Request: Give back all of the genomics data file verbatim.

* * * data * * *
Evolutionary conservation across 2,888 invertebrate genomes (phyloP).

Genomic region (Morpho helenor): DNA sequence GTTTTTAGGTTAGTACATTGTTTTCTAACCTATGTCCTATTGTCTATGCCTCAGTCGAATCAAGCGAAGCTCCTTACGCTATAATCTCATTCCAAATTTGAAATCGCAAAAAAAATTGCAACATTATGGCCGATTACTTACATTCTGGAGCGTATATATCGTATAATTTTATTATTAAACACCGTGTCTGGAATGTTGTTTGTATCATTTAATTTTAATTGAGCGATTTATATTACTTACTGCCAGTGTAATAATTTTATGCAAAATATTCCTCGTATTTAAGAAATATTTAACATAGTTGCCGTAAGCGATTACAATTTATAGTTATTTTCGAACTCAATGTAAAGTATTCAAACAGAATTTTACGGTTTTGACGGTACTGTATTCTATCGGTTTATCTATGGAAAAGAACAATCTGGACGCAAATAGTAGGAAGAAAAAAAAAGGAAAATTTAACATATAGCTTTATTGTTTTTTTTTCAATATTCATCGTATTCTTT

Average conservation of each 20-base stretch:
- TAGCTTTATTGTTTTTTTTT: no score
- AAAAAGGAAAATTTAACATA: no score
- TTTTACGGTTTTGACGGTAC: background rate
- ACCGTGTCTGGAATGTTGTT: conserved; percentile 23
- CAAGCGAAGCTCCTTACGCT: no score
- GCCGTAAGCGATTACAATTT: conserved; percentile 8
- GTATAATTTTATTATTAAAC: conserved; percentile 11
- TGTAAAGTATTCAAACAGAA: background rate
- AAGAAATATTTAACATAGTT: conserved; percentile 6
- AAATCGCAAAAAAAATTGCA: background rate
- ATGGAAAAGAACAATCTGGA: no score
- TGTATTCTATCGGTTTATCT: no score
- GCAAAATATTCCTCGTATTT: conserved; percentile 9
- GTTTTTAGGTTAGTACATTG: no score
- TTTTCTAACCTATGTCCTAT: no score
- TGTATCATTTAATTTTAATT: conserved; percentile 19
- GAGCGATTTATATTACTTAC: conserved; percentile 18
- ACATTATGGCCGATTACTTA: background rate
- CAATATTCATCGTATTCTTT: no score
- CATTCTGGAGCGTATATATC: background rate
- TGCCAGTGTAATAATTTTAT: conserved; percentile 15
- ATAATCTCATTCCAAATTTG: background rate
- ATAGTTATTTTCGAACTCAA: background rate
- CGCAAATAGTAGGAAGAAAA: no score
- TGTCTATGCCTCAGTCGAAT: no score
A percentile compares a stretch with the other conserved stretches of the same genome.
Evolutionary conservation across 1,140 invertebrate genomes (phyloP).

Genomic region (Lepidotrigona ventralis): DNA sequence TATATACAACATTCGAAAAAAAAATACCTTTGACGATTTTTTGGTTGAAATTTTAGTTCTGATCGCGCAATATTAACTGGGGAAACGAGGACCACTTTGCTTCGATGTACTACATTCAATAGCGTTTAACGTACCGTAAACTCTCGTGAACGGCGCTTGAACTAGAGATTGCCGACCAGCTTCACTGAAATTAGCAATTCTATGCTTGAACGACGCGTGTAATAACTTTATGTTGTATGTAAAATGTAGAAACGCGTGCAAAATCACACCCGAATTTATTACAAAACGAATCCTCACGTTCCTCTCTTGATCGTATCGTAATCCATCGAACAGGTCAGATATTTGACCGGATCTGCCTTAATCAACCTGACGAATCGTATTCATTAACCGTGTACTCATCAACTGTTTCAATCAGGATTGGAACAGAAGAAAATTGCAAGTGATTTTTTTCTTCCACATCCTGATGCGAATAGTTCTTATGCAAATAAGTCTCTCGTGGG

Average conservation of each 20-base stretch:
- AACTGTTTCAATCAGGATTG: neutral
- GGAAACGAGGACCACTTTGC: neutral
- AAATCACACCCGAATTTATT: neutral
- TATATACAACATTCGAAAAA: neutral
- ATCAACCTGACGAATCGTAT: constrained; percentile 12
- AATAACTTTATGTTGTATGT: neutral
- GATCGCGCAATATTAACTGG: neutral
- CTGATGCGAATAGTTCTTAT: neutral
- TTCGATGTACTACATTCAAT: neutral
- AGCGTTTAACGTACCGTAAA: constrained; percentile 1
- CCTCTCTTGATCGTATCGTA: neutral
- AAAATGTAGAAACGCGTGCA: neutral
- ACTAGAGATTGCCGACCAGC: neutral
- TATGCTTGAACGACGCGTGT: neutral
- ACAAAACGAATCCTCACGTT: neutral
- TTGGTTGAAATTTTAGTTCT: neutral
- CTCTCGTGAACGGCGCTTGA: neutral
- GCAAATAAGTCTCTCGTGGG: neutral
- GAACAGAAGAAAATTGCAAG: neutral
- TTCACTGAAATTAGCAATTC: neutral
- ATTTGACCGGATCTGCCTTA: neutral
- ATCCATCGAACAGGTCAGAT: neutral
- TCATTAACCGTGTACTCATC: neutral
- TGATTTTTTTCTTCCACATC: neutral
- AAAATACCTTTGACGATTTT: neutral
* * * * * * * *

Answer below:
Evolutionary conservation across 2,888 invertebrate genomes (phyloP).

Genomic region (Morpho helenor): DNA sequence GTTTTTAGGTTAGTACATTGTTTTCTAACCTATGTCCTATTGTCTATGCCTCAGTCGAATCAAGCGAAGCTCCTTACGCTATAATCTCATTCCAAATTTGAAATCGCAAAAAAAATTGCAACATTATGGCCGATTACTTACATTCTGGAGCGTATATATCGTATAATTTTATTATTAAACACCGTGTCTGGAATGTTGTTTGTATCATTTAATTTTAATTGAGCGATTTATATTACTTACTGCCAGTGTAATAATTTTATGCAAAATATTCCTCGTATTTAAGAAATATTTAACATAGTTGCCGTAAGCGATTACAATTTATAGTTATTTTCGAACTCAATGTAAAGTATTCAAACAGAATTTTACGGTTTTGACGGTACTGTATTCTATCGGTTTATCTATGGAAAAGAACAATCTGGACGCAAATAGTAGGAAGAAAAAAAAAGGAAAATTTAACATATAGCTTTATTGTTTTTTTTTCAATATTCATCGTATTCTTT

Average conservation of each 20-base stretch:
- TAGCTTTATTGTTTTTTTTT: no score
- AAAAAGGAAAATTTAACATA: no score
- TTTTACGGTTTTGACGGTAC: background rate
- ACCGTGTCTGGAATGTTGTT: conserved; percentile 23
- CAAGCGAAGCTCCTTACGCT: no score
- GCCGTAAGCGATTACAATTT: conserved; percentile 8
- GTATAATTTTATTATTAAAC: conserved; percentile 11
- TGTAAAGTATTCAAACAGAA: background rate
- AAGAAATATTTAACATAGTT: conserved; percentile 6
- AAATCGCAAAAAAAATTGCA: background rate
- ATGGAAAAGAACAATCTGGA: no score
- TGTATTCTATCGGTTTATCT: no score
- GCAAAATATTCCTCGTATTT: conserved; percentile 9
- GTTTTTAGGTTAGTACATTG: no score
- TTTTCTAACCTATGTCCTAT: no score
- TGTATCATTTAATTTTAATT: conserved; percentile 19
- GAGCGATTTATATTACTTAC: conserved; percentile 18
- ACATTATGGCCGATTACTTA: background rate
- CAATATTCATCGTATTCTTT: no score
- CATTCTGGAGCGTATATATC: background rate
- TGCCAGTGTAATAATTTTAT: conserved; percentile 15
- ATAATCTCATTCCAAATTTG: background rate
- ATAGTTATTTTCGAACTCAA: background rate
- CGCAAATAGTAGGAAGAAAA: no score
- TGTCTATGCCTCAGTCGAAT: no score
A percentile compares a stretch with the other conserved stretches of the same genome.
Evolutionary conservation across 1,140 invertebrate genomes (phyloP).

Genomic region (Lepidotrigona ventralis): DNA sequence TATATACAACATTCGAAAAAAAAATACCTTTGACGATTTTTTGGTTGAAATTTTAGTTCTGATCGCGCAATATTAACTGGGGAAACGAGGACCACTTTGCTTCGATGTACTACATTCAATAGCGTTTAACGTACCGTAAACTCTCGTGAACGGCGCTTGAACTAGAGATTGCCGACCAGCTTCACTGAAATTAGCAATTCTATGCTTGAACGACGCGTGTAATAACTTTATGTTGTATGTAAAATGTAGAAACGCGTGCAAAATCACACCCGAATTTATTACAAAACGAATCCTCACGTTCCTCTCTTGATCGTATCGTAATCCATCGAACAGGTCAGATATTTGACCGGATCTGCCTTAATCAACCTGACGAATCGTATTCATTAACCGTGTACTCATCAACTGTTTCAATCAGGATTGGAACAGAAGAAAATTGCAAGTGATTTTTTTCTTCCACATCCTGATGCGAATAGTTCTTATGCAAATAAGTCTCTCGTGGG

Average conservation of each 20-base stretch:
- AACTGTTTCAATCAGGATTG: neutral
- GGAAACGAGGACCACTTTGC: neutral
- AAATCACACCCGAATTTATT: neutral
- TATATACAACATTCGAAAAA: neutral
- ATCAACCTGACGAATCGTAT: constrained; percentile 12
- AATAACTTTATGTTGTATGT: neutral
- GATCGCGCAATATTAACTGG: neutral
- CTGATGCGAATAGTTCTTAT: neutral
- TTCGATGTACTACATTCAAT: neutral
- AGCGTTTAACGTACCGTAAA: constrained; percentile 1
- CCTCTCTTGATCGTATCGTA: neutral
- AAAATGTAGAAACGCGTGCA: neutral
- ACTAGAGATTGCCGACCAGC: neutral
- TATGCTTGAACGACGCGTGT: neutral
- ACAAAACGAATCCTCACGTT: neutral
- TTGGTTGAAATTTTAGTTCT: neutral
- CTCTCGTGAACGGCGCTTGA: neutral
- GCAAATAAGTCTCTCGTGGG: neutral
- GAACAGAAGAAAATTGCAAG: neutral
- TTCACTGAAATTAGCAATTC: neutral
- ATTTGACCGGATCTGCCTTA: neutral
- ATCCATCGAACAGGTCAGAT: neutral
- TCATTAACCGTGTACTCATC: neutral
- TGATTTTTTTCTTCCACATC: neutral
- AAAATACCTTTGACGATTTT: neutral